Swedish is an Indo-European, Germanic language. It is a beautiful language, if you ask me: it is very melodic, so proper pronunciation is crucial. Swedish sounds like a song and what helps with the pronunciation is imagining that little white ball jumping up and down (like when you’re singing karaoke).
The Swedish alphabet contains 29 basic Latin letters, with the additional Ää, Åå and Öö. Because it is a Germanic language, there are similarities to English, so if you know English well (or any other Germanic language), chances are you’ll be able to understand basic Swedish quite easily.
Personally, wherever I find myself, I like to at least try and learn the language spoken there (you know, when in
Rome Lund…) because I feel learning the language really brings you to a whole new level of learning about the culture and social interaction in general (even though everyone speaks English in Sweden). In Sweden, municipalities organise SFI courses – Swedish For Immigrants – and they’re open for all international students who come for a programme that lasts more than 1 year. The courses are free and in a student city such as Lund, there are even courses adapted to Master students only.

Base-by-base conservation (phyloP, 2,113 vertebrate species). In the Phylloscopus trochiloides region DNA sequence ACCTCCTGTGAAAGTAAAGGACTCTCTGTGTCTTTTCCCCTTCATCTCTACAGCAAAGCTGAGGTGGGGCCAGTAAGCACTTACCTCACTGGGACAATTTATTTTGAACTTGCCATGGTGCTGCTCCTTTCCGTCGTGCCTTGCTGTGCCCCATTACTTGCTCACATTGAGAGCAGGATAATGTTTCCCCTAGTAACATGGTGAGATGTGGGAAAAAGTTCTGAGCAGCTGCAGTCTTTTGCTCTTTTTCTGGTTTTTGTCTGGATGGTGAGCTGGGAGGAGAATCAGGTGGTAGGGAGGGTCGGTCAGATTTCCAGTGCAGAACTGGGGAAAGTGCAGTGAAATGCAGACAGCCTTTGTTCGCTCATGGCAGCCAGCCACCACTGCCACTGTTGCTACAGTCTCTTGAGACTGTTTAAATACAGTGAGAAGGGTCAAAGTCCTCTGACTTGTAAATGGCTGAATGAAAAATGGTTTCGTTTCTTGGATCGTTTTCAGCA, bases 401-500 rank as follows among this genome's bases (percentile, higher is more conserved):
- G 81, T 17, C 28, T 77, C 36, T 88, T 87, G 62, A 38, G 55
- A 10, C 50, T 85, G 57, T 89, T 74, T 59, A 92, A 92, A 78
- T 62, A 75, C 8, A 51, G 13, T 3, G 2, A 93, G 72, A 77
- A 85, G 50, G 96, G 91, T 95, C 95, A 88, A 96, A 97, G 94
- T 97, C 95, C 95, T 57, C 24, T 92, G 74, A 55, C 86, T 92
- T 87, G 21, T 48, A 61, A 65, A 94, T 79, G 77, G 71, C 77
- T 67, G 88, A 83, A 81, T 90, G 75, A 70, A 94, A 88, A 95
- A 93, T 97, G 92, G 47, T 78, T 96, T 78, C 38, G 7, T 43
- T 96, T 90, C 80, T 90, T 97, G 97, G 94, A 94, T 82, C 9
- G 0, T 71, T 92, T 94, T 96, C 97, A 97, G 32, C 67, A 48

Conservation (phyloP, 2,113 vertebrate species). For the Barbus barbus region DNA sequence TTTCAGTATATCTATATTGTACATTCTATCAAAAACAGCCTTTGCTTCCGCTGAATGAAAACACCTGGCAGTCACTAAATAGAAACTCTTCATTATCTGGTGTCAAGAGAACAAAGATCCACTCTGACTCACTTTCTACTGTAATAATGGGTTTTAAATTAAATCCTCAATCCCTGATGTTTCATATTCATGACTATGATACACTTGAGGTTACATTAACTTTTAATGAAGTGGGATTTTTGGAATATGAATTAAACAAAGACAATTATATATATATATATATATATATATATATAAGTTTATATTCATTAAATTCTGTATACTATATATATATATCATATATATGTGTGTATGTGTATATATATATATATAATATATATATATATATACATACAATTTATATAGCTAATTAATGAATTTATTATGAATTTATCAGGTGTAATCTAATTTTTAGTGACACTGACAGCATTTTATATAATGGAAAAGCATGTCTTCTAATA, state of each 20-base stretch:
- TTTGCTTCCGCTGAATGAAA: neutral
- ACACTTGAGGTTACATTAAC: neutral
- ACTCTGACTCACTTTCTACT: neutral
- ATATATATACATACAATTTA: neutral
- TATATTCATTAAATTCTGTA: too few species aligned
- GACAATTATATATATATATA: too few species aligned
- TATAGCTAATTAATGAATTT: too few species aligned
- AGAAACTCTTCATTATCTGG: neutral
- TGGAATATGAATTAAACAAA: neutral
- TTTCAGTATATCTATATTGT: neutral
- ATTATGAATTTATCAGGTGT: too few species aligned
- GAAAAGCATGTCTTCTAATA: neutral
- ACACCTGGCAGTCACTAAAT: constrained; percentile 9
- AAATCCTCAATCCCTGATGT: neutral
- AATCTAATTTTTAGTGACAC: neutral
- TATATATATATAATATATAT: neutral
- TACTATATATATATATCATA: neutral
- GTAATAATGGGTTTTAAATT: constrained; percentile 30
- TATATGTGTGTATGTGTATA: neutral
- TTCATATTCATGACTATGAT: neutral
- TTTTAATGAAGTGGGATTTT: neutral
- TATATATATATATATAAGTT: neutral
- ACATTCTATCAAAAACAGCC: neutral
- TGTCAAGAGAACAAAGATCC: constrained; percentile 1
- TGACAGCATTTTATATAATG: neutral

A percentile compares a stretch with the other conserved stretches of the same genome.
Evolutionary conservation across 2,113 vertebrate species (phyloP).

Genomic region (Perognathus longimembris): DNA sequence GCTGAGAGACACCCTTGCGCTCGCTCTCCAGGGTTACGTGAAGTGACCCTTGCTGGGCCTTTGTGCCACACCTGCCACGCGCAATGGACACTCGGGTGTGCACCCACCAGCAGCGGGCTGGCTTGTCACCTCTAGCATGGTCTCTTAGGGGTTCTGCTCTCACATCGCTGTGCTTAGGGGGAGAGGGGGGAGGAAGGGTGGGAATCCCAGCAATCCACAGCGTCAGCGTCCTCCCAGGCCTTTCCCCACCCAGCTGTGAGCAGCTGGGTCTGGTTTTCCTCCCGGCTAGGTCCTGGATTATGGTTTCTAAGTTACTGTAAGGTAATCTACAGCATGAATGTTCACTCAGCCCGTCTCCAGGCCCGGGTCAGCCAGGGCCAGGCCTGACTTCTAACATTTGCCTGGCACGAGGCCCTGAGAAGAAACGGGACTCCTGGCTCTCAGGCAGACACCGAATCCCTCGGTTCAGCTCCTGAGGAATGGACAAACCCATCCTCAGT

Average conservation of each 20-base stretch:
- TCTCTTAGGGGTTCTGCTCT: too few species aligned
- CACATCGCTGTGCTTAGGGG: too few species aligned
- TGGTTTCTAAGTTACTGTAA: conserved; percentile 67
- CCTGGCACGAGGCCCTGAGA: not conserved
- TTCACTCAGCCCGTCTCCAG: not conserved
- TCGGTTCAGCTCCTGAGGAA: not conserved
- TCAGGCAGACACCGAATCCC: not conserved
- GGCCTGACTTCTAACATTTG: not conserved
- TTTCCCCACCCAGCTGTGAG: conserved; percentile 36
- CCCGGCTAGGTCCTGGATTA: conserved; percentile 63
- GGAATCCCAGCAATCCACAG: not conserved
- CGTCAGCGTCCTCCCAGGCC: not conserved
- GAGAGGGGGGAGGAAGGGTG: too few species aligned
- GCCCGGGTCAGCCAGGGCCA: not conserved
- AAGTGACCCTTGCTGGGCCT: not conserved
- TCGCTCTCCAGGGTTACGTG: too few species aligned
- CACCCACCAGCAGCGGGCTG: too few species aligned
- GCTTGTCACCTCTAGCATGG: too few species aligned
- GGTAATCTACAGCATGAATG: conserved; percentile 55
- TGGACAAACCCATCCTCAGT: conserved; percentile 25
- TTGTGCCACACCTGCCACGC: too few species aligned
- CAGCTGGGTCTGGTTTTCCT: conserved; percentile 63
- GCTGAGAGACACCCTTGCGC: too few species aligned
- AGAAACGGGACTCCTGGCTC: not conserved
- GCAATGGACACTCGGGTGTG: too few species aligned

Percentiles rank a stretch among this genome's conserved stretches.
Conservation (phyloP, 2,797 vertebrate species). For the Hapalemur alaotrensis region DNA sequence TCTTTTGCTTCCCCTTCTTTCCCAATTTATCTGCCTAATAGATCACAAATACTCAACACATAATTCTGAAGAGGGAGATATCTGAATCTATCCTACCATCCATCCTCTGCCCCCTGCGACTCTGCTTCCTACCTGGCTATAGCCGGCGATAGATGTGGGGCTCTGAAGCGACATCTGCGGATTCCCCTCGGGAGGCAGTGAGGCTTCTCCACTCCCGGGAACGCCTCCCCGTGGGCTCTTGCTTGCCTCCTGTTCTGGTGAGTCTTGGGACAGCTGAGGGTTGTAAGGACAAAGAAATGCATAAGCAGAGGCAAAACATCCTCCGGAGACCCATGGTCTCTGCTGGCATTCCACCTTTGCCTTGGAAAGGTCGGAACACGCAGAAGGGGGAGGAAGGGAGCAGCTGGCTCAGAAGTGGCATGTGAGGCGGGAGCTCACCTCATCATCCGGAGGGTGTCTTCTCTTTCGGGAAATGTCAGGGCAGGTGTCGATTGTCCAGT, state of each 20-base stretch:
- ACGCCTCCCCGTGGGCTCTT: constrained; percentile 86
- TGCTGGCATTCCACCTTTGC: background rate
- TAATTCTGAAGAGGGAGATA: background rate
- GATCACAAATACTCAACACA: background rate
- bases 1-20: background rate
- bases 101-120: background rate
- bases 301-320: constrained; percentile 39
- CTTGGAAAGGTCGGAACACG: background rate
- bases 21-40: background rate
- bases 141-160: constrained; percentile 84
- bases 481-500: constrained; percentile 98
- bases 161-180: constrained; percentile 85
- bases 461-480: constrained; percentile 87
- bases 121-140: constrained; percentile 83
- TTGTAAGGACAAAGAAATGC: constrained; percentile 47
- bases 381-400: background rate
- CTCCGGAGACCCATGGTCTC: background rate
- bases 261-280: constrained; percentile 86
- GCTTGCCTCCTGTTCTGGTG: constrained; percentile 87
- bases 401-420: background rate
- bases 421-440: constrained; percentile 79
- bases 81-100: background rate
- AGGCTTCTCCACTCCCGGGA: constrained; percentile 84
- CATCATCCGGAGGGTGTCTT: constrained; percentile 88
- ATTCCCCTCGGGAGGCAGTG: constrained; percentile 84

I started with my SFI classes earlier this week and I am absolutely loving it. It’s also a lot of fun because most of the time the whole class is attempting to pronounce difficult phonemes in unison and it looks (and sounds) really funny. It takes a few attempts for our pronunciation to start resembling Swedish. 🙂
I speak for myself, but I think most of us new to the Swedish language feel the same way: number 7 (sju) is a tough one to pronounce! The SJ-sound, transcribed [ɧ] in phonology, has been my biggest challenge so far.
On that note, I challenge you to pronounce the following:
Sju sjuksköterskor skötte sju sjösjuka sjömän på skeppet Shanghai.
I still can’t do it!